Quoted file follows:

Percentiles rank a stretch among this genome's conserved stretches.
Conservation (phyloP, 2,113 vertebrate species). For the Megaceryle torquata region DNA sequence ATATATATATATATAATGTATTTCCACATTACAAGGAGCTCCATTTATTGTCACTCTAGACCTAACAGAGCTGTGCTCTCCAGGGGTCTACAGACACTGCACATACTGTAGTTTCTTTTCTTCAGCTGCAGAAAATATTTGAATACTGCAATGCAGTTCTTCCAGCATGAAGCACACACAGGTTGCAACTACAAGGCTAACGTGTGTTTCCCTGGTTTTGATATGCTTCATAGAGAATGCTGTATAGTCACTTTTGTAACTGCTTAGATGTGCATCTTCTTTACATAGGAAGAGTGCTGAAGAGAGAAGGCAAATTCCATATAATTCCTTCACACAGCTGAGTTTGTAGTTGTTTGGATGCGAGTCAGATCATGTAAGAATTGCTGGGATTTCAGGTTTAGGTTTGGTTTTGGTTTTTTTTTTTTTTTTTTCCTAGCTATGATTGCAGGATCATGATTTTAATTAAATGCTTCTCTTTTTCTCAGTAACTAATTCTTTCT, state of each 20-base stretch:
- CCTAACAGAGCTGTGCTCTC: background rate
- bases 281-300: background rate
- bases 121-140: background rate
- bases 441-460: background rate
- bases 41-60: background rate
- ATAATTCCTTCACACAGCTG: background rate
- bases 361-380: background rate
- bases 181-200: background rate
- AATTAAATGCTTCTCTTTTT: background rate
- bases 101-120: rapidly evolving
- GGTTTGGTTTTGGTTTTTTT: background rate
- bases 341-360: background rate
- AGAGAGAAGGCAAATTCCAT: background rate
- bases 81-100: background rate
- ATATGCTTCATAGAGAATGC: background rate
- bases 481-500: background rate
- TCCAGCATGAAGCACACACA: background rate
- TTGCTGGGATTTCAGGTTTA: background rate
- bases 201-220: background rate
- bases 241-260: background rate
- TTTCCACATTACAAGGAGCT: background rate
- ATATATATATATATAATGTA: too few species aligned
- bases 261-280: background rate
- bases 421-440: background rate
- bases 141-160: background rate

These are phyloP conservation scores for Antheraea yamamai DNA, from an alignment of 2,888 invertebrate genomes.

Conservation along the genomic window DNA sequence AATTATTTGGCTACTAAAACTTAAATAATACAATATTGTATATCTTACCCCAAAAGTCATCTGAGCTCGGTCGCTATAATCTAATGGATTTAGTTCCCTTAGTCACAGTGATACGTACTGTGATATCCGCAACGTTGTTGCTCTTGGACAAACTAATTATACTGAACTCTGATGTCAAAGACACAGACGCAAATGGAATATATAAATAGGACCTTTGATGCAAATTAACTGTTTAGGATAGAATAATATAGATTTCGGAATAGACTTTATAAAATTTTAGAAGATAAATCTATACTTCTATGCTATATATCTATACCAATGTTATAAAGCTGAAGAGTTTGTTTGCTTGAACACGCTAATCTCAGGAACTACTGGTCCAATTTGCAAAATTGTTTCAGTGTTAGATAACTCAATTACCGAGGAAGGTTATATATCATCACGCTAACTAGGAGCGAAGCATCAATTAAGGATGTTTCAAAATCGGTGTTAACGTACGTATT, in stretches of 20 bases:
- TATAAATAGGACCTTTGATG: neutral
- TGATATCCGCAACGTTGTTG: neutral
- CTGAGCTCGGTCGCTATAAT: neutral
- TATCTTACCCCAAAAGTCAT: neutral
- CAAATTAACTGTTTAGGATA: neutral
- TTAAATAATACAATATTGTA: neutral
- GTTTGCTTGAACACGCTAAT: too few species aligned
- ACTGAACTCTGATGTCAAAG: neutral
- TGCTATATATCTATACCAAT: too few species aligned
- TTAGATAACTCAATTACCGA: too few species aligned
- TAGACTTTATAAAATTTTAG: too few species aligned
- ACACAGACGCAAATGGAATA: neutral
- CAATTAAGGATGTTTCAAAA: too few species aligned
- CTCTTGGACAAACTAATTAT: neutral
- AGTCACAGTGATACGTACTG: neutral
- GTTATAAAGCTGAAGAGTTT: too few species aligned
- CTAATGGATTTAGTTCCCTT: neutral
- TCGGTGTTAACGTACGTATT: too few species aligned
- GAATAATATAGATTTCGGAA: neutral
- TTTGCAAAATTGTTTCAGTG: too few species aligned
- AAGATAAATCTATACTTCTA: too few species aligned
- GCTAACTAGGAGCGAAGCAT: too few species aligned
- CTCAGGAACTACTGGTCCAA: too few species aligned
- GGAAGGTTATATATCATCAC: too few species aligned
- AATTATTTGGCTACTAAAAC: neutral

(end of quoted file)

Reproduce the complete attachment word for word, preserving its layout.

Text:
Percentiles rank a stretch among this genome's conserved stretches.
Conservation (phyloP, 2,113 vertebrate species). For the Megaceryle torquata region DNA sequence ATATATATATATATAATGTATTTCCACATTACAAGGAGCTCCATTTATTGTCACTCTAGACCTAACAGAGCTGTGCTCTCCAGGGGTCTACAGACACTGCACATACTGTAGTTTCTTTTCTTCAGCTGCAGAAAATATTTGAATACTGCAATGCAGTTCTTCCAGCATGAAGCACACACAGGTTGCAACTACAAGGCTAACGTGTGTTTCCCTGGTTTTGATATGCTTCATAGAGAATGCTGTATAGTCACTTTTGTAACTGCTTAGATGTGCATCTTCTTTACATAGGAAGAGTGCTGAAGAGAGAAGGCAAATTCCATATAATTCCTTCACACAGCTGAGTTTGTAGTTGTTTGGATGCGAGTCAGATCATGTAAGAATTGCTGGGATTTCAGGTTTAGGTTTGGTTTTGGTTTTTTTTTTTTTTTTTTCCTAGCTATGATTGCAGGATCATGATTTTAATTAAATGCTTCTCTTTTTCTCAGTAACTAATTCTTTCT, state of each 20-base stretch:
- CCTAACAGAGCTGTGCTCTC: background rate
- bases 281-300: background rate
- bases 121-140: background rate
- bases 441-460: background rate
- bases 41-60: background rate
- ATAATTCCTTCACACAGCTG: background rate
- bases 361-380: background rate
- bases 181-200: background rate
- AATTAAATGCTTCTCTTTTT: background rate
- bases 101-120: rapidly evolving
- GGTTTGGTTTTGGTTTTTTT: background rate
- bases 341-360: background rate
- AGAGAGAAGGCAAATTCCAT: background rate
- bases 81-100: background rate
- ATATGCTTCATAGAGAATGC: background rate
- bases 481-500: background rate
- TCCAGCATGAAGCACACACA: background rate
- TTGCTGGGATTTCAGGTTTA: background rate
- bases 201-220: background rate
- bases 241-260: background rate
- TTTCCACATTACAAGGAGCT: background rate
- ATATATATATATATAATGTA: too few species aligned
- bases 261-280: background rate
- bases 421-440: background rate
- bases 141-160: background rate

These are phyloP conservation scores for Antheraea yamamai DNA, from an alignment of 2,888 invertebrate genomes.

Conservation along the genomic window DNA sequence AATTATTTGGCTACTAAAACTTAAATAATACAATATTGTATATCTTACCCCAAAAGTCATCTGAGCTCGGTCGCTATAATCTAATGGATTTAGTTCCCTTAGTCACAGTGATACGTACTGTGATATCCGCAACGTTGTTGCTCTTGGACAAACTAATTATACTGAACTCTGATGTCAAAGACACAGACGCAAATGGAATATATAAATAGGACCTTTGATGCAAATTAACTGTTTAGGATAGAATAATATAGATTTCGGAATAGACTTTATAAAATTTTAGAAGATAAATCTATACTTCTATGCTATATATCTATACCAATGTTATAAAGCTGAAGAGTTTGTTTGCTTGAACACGCTAATCTCAGGAACTACTGGTCCAATTTGCAAAATTGTTTCAGTGTTAGATAACTCAATTACCGAGGAAGGTTATATATCATCACGCTAACTAGGAGCGAAGCATCAATTAAGGATGTTTCAAAATCGGTGTTAACGTACGTATT, in stretches of 20 bases:
- TATAAATAGGACCTTTGATG: neutral
- TGATATCCGCAACGTTGTTG: neutral
- CTGAGCTCGGTCGCTATAAT: neutral
- TATCTTACCCCAAAAGTCAT: neutral
- CAAATTAACTGTTTAGGATA: neutral
- TTAAATAATACAATATTGTA: neutral
- GTTTGCTTGAACACGCTAAT: too few species aligned
- ACTGAACTCTGATGTCAAAG: neutral
- TGCTATATATCTATACCAAT: too few species aligned
- TTAGATAACTCAATTACCGA: too few species aligned
- TAGACTTTATAAAATTTTAG: too few species aligned
- ACACAGACGCAAATGGAATA: neutral
- CAATTAAGGATGTTTCAAAA: too few species aligned
- CTCTTGGACAAACTAATTAT: neutral
- AGTCACAGTGATACGTACTG: neutral
- GTTATAAAGCTGAAGAGTTT: too few species aligned
- CTAATGGATTTAGTTCCCTT: neutral
- TCGGTGTTAACGTACGTATT: too few species aligned
- GAATAATATAGATTTCGGAA: neutral
- TTTGCAAAATTGTTTCAGTG: too few species aligned
- AAGATAAATCTATACTTCTA: too few species aligned
- GCTAACTAGGAGCGAAGCAT: too few species aligned
- CTCAGGAACTACTGGTCCAA: too few species aligned
- GGAAGGTTATATATCATCAC: too few species aligned
- AATTATTTGGCTACTAAAAC: neutral